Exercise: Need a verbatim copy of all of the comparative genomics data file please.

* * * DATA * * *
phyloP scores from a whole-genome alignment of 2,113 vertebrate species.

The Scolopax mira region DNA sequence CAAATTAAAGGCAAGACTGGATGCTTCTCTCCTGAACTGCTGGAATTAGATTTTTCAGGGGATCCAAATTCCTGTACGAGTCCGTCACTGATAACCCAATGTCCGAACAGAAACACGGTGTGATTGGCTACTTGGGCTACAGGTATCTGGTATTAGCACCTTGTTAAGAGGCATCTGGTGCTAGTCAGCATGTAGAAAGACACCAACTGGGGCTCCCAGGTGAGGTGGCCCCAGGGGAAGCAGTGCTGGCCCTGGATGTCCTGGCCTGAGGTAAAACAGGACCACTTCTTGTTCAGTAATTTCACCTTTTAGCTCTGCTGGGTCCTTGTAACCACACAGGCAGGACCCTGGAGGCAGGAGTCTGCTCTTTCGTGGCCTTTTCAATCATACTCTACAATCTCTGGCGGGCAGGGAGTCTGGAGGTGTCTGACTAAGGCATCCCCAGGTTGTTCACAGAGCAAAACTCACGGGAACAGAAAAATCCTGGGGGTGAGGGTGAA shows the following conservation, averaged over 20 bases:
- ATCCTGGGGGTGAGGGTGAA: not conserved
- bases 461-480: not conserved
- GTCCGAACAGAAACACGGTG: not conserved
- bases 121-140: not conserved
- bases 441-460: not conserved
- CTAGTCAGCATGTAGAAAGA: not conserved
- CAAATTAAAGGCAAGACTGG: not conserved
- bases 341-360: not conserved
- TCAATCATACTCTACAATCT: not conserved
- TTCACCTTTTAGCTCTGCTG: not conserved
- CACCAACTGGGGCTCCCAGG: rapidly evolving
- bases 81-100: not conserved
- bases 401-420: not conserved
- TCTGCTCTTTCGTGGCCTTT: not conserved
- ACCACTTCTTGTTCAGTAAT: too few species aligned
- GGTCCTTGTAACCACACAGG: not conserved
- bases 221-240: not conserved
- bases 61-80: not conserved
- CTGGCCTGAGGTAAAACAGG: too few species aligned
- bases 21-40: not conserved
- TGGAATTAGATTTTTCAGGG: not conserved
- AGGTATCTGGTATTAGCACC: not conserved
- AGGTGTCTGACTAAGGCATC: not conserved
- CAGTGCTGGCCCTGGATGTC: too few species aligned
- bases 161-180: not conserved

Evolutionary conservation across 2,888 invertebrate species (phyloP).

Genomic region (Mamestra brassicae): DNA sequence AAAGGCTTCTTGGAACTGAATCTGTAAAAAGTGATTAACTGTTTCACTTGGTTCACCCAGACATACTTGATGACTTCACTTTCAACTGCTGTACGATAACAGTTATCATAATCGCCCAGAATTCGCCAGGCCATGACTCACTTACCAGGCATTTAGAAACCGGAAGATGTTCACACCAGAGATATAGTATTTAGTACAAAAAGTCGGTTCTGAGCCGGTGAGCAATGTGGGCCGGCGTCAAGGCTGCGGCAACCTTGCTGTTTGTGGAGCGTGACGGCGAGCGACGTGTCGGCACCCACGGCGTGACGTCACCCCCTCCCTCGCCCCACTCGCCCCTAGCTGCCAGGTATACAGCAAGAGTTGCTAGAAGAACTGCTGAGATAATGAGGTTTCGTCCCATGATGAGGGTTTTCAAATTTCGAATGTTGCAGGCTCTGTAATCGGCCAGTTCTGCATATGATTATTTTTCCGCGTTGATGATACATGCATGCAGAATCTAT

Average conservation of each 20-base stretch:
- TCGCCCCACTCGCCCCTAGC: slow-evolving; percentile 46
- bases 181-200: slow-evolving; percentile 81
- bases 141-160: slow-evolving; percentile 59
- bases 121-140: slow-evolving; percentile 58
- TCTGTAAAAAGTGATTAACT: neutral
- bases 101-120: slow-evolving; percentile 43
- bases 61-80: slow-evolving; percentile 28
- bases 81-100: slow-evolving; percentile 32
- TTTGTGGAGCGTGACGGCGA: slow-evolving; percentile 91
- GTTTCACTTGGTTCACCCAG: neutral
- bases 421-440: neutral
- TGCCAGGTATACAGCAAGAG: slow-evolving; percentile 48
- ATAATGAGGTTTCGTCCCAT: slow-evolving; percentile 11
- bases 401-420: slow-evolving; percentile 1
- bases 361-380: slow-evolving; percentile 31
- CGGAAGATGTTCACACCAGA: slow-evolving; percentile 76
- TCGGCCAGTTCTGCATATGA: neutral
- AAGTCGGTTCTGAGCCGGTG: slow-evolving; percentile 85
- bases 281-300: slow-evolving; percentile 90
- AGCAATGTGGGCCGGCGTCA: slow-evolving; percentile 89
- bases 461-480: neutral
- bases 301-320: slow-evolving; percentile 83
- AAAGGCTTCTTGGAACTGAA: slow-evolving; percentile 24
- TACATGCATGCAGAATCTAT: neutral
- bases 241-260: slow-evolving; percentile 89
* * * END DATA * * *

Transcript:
phyloP scores from a whole-genome alignment of 2,113 vertebrate species.

The Scolopax mira region DNA sequence CAAATTAAAGGCAAGACTGGATGCTTCTCTCCTGAACTGCTGGAATTAGATTTTTCAGGGGATCCAAATTCCTGTACGAGTCCGTCACTGATAACCCAATGTCCGAACAGAAACACGGTGTGATTGGCTACTTGGGCTACAGGTATCTGGTATTAGCACCTTGTTAAGAGGCATCTGGTGCTAGTCAGCATGTAGAAAGACACCAACTGGGGCTCCCAGGTGAGGTGGCCCCAGGGGAAGCAGTGCTGGCCCTGGATGTCCTGGCCTGAGGTAAAACAGGACCACTTCTTGTTCAGTAATTTCACCTTTTAGCTCTGCTGGGTCCTTGTAACCACACAGGCAGGACCCTGGAGGCAGGAGTCTGCTCTTTCGTGGCCTTTTCAATCATACTCTACAATCTCTGGCGGGCAGGGAGTCTGGAGGTGTCTGACTAAGGCATCCCCAGGTTGTTCACAGAGCAAAACTCACGGGAACAGAAAAATCCTGGGGGTGAGGGTGAA shows the following conservation, averaged over 20 bases:
- ATCCTGGGGGTGAGGGTGAA: not conserved
- bases 461-480: not conserved
- GTCCGAACAGAAACACGGTG: not conserved
- bases 121-140: not conserved
- bases 441-460: not conserved
- CTAGTCAGCATGTAGAAAGA: not conserved
- CAAATTAAAGGCAAGACTGG: not conserved
- bases 341-360: not conserved
- TCAATCATACTCTACAATCT: not conserved
- TTCACCTTTTAGCTCTGCTG: not conserved
- CACCAACTGGGGCTCCCAGG: rapidly evolving
- bases 81-100: not conserved
- bases 401-420: not conserved
- TCTGCTCTTTCGTGGCCTTT: not conserved
- ACCACTTCTTGTTCAGTAAT: too few species aligned
- GGTCCTTGTAACCACACAGG: not conserved
- bases 221-240: not conserved
- bases 61-80: not conserved
- CTGGCCTGAGGTAAAACAGG: too few species aligned
- bases 21-40: not conserved
- TGGAATTAGATTTTTCAGGG: not conserved
- AGGTATCTGGTATTAGCACC: not conserved
- AGGTGTCTGACTAAGGCATC: not conserved
- CAGTGCTGGCCCTGGATGTC: too few species aligned
- bases 161-180: not conserved

Evolutionary conservation across 2,888 invertebrate species (phyloP).

Genomic region (Mamestra brassicae): DNA sequence AAAGGCTTCTTGGAACTGAATCTGTAAAAAGTGATTAACTGTTTCACTTGGTTCACCCAGACATACTTGATGACTTCACTTTCAACTGCTGTACGATAACAGTTATCATAATCGCCCAGAATTCGCCAGGCCATGACTCACTTACCAGGCATTTAGAAACCGGAAGATGTTCACACCAGAGATATAGTATTTAGTACAAAAAGTCGGTTCTGAGCCGGTGAGCAATGTGGGCCGGCGTCAAGGCTGCGGCAACCTTGCTGTTTGTGGAGCGTGACGGCGAGCGACGTGTCGGCACCCACGGCGTGACGTCACCCCCTCCCTCGCCCCACTCGCCCCTAGCTGCCAGGTATACAGCAAGAGTTGCTAGAAGAACTGCTGAGATAATGAGGTTTCGTCCCATGATGAGGGTTTTCAAATTTCGAATGTTGCAGGCTCTGTAATCGGCCAGTTCTGCATATGATTATTTTTCCGCGTTGATGATACATGCATGCAGAATCTAT

Average conservation of each 20-base stretch:
- TCGCCCCACTCGCCCCTAGC: slow-evolving; percentile 46
- bases 181-200: slow-evolving; percentile 81
- bases 141-160: slow-evolving; percentile 59
- bases 121-140: slow-evolving; percentile 58
- TCTGTAAAAAGTGATTAACT: neutral
- bases 101-120: slow-evolving; percentile 43
- bases 61-80: slow-evolving; percentile 28
- bases 81-100: slow-evolving; percentile 32
- TTTGTGGAGCGTGACGGCGA: slow-evolving; percentile 91
- GTTTCACTTGGTTCACCCAG: neutral
- bases 421-440: neutral
- TGCCAGGTATACAGCAAGAG: slow-evolving; percentile 48
- ATAATGAGGTTTCGTCCCAT: slow-evolving; percentile 11
- bases 401-420: slow-evolving; percentile 1
- bases 361-380: slow-evolving; percentile 31
- CGGAAGATGTTCACACCAGA: slow-evolving; percentile 76
- TCGGCCAGTTCTGCATATGA: neutral
- AAGTCGGTTCTGAGCCGGTG: slow-evolving; percentile 85
- bases 281-300: slow-evolving; percentile 90
- AGCAATGTGGGCCGGCGTCA: slow-evolving; percentile 89
- bases 461-480: neutral
- bases 301-320: slow-evolving; percentile 83
- AAAGGCTTCTTGGAACTGAA: slow-evolving; percentile 24
- TACATGCATGCAGAATCTAT: neutral
- bases 241-260: slow-evolving; percentile 89